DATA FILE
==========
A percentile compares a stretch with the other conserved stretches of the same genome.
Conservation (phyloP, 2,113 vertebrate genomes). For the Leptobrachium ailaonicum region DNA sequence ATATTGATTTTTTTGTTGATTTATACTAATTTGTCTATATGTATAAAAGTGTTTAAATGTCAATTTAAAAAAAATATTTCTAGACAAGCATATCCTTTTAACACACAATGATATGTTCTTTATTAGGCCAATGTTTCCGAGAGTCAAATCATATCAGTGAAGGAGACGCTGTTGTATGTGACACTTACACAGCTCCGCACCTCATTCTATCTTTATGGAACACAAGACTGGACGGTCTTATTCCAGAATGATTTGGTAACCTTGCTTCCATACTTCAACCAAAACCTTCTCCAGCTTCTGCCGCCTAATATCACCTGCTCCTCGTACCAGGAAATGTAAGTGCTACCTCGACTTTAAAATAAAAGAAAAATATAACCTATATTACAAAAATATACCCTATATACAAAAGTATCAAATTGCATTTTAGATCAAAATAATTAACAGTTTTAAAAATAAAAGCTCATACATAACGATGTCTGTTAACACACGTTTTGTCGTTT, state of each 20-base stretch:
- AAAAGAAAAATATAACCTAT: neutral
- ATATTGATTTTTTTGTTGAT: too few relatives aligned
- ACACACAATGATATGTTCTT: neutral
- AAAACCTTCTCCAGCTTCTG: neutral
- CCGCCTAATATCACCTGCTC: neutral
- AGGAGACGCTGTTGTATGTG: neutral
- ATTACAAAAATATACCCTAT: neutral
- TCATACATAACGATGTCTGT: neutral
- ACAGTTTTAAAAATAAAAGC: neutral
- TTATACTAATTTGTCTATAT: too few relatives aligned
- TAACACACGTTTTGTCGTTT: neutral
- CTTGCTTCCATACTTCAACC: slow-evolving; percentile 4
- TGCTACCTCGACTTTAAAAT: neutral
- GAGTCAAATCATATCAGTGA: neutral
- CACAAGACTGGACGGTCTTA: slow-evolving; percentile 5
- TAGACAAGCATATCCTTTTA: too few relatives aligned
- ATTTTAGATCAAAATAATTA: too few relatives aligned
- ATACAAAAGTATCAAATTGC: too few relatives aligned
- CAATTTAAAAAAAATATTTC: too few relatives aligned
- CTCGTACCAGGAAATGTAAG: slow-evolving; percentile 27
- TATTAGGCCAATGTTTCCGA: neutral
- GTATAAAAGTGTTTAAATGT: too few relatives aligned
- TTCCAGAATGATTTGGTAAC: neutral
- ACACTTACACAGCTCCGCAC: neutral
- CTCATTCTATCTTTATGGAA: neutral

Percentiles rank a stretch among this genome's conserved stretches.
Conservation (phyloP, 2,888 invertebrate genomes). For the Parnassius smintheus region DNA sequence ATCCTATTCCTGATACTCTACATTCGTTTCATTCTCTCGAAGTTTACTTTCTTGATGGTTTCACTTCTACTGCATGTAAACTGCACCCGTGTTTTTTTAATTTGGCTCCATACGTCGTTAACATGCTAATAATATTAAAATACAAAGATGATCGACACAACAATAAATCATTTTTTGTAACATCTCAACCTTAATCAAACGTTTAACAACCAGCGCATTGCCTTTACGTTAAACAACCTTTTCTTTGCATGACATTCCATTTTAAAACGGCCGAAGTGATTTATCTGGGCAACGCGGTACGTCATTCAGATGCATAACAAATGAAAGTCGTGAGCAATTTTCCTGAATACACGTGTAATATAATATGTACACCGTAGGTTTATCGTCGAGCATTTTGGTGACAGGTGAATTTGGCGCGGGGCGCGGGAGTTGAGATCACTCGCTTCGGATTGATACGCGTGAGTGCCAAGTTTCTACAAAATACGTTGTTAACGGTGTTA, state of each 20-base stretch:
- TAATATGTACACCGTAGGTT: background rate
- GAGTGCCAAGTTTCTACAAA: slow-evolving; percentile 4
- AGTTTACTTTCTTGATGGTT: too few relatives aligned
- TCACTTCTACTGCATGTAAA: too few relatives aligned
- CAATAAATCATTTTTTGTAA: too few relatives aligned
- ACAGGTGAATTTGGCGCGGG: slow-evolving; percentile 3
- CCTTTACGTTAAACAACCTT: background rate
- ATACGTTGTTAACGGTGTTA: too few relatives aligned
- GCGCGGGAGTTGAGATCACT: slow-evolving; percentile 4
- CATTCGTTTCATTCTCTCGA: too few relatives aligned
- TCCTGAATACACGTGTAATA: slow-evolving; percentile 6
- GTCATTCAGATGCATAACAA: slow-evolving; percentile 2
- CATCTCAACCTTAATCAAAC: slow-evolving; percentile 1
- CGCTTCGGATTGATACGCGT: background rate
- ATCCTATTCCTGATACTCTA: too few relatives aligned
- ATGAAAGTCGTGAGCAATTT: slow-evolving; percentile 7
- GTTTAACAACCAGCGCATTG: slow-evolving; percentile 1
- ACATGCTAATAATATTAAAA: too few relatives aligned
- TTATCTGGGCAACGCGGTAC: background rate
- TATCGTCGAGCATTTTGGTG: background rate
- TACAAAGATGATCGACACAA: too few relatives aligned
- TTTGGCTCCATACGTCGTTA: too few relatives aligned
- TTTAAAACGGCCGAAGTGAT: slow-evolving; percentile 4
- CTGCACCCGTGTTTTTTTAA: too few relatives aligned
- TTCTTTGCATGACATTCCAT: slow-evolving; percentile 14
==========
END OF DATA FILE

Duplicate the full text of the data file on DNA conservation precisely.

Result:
A percentile compares a stretch with the other conserved stretches of the same genome.
Conservation (phyloP, 2,113 vertebrate genomes). For the Leptobrachium ailaonicum region DNA sequence ATATTGATTTTTTTGTTGATTTATACTAATTTGTCTATATGTATAAAAGTGTTTAAATGTCAATTTAAAAAAAATATTTCTAGACAAGCATATCCTTTTAACACACAATGATATGTTCTTTATTAGGCCAATGTTTCCGAGAGTCAAATCATATCAGTGAAGGAGACGCTGTTGTATGTGACACTTACACAGCTCCGCACCTCATTCTATCTTTATGGAACACAAGACTGGACGGTCTTATTCCAGAATGATTTGGTAACCTTGCTTCCATACTTCAACCAAAACCTTCTCCAGCTTCTGCCGCCTAATATCACCTGCTCCTCGTACCAGGAAATGTAAGTGCTACCTCGACTTTAAAATAAAAGAAAAATATAACCTATATTACAAAAATATACCCTATATACAAAAGTATCAAATTGCATTTTAGATCAAAATAATTAACAGTTTTAAAAATAAAAGCTCATACATAACGATGTCTGTTAACACACGTTTTGTCGTTT, state of each 20-base stretch:
- AAAAGAAAAATATAACCTAT: neutral
- ATATTGATTTTTTTGTTGAT: too few relatives aligned
- ACACACAATGATATGTTCTT: neutral
- AAAACCTTCTCCAGCTTCTG: neutral
- CCGCCTAATATCACCTGCTC: neutral
- AGGAGACGCTGTTGTATGTG: neutral
- ATTACAAAAATATACCCTAT: neutral
- TCATACATAACGATGTCTGT: neutral
- ACAGTTTTAAAAATAAAAGC: neutral
- TTATACTAATTTGTCTATAT: too few relatives aligned
- TAACACACGTTTTGTCGTTT: neutral
- CTTGCTTCCATACTTCAACC: slow-evolving; percentile 4
- TGCTACCTCGACTTTAAAAT: neutral
- GAGTCAAATCATATCAGTGA: neutral
- CACAAGACTGGACGGTCTTA: slow-evolving; percentile 5
- TAGACAAGCATATCCTTTTA: too few relatives aligned
- ATTTTAGATCAAAATAATTA: too few relatives aligned
- ATACAAAAGTATCAAATTGC: too few relatives aligned
- CAATTTAAAAAAAATATTTC: too few relatives aligned
- CTCGTACCAGGAAATGTAAG: slow-evolving; percentile 27
- TATTAGGCCAATGTTTCCGA: neutral
- GTATAAAAGTGTTTAAATGT: too few relatives aligned
- TTCCAGAATGATTTGGTAAC: neutral
- ACACTTACACAGCTCCGCAC: neutral
- CTCATTCTATCTTTATGGAA: neutral

Percentiles rank a stretch among this genome's conserved stretches.
Conservation (phyloP, 2,888 invertebrate genomes). For the Parnassius smintheus region DNA sequence ATCCTATTCCTGATACTCTACATTCGTTTCATTCTCTCGAAGTTTACTTTCTTGATGGTTTCACTTCTACTGCATGTAAACTGCACCCGTGTTTTTTTAATTTGGCTCCATACGTCGTTAACATGCTAATAATATTAAAATACAAAGATGATCGACACAACAATAAATCATTTTTTGTAACATCTCAACCTTAATCAAACGTTTAACAACCAGCGCATTGCCTTTACGTTAAACAACCTTTTCTTTGCATGACATTCCATTTTAAAACGGCCGAAGTGATTTATCTGGGCAACGCGGTACGTCATTCAGATGCATAACAAATGAAAGTCGTGAGCAATTTTCCTGAATACACGTGTAATATAATATGTACACCGTAGGTTTATCGTCGAGCATTTTGGTGACAGGTGAATTTGGCGCGGGGCGCGGGAGTTGAGATCACTCGCTTCGGATTGATACGCGTGAGTGCCAAGTTTCTACAAAATACGTTGTTAACGGTGTTA, state of each 20-base stretch:
- TAATATGTACACCGTAGGTT: background rate
- GAGTGCCAAGTTTCTACAAA: slow-evolving; percentile 4
- AGTTTACTTTCTTGATGGTT: too few relatives aligned
- TCACTTCTACTGCATGTAAA: too few relatives aligned
- CAATAAATCATTTTTTGTAA: too few relatives aligned
- ACAGGTGAATTTGGCGCGGG: slow-evolving; percentile 3
- CCTTTACGTTAAACAACCTT: background rate
- ATACGTTGTTAACGGTGTTA: too few relatives aligned
- GCGCGGGAGTTGAGATCACT: slow-evolving; percentile 4
- CATTCGTTTCATTCTCTCGA: too few relatives aligned
- TCCTGAATACACGTGTAATA: slow-evolving; percentile 6
- GTCATTCAGATGCATAACAA: slow-evolving; percentile 2
- CATCTCAACCTTAATCAAAC: slow-evolving; percentile 1
- CGCTTCGGATTGATACGCGT: background rate
- ATCCTATTCCTGATACTCTA: too few relatives aligned
- ATGAAAGTCGTGAGCAATTT: slow-evolving; percentile 7
- GTTTAACAACCAGCGCATTG: slow-evolving; percentile 1
- ACATGCTAATAATATTAAAA: too few relatives aligned
- TTATCTGGGCAACGCGGTAC: background rate
- TATCGTCGAGCATTTTGGTG: background rate
- TACAAAGATGATCGACACAA: too few relatives aligned
- TTTGGCTCCATACGTCGTTA: too few relatives aligned
- TTTAAAACGGCCGAAGTGAT: slow-evolving; percentile 4
- CTGCACCCGTGTTTTTTTAA: too few relatives aligned
- TTCTTTGCATGACATTCCAT: slow-evolving; percentile 14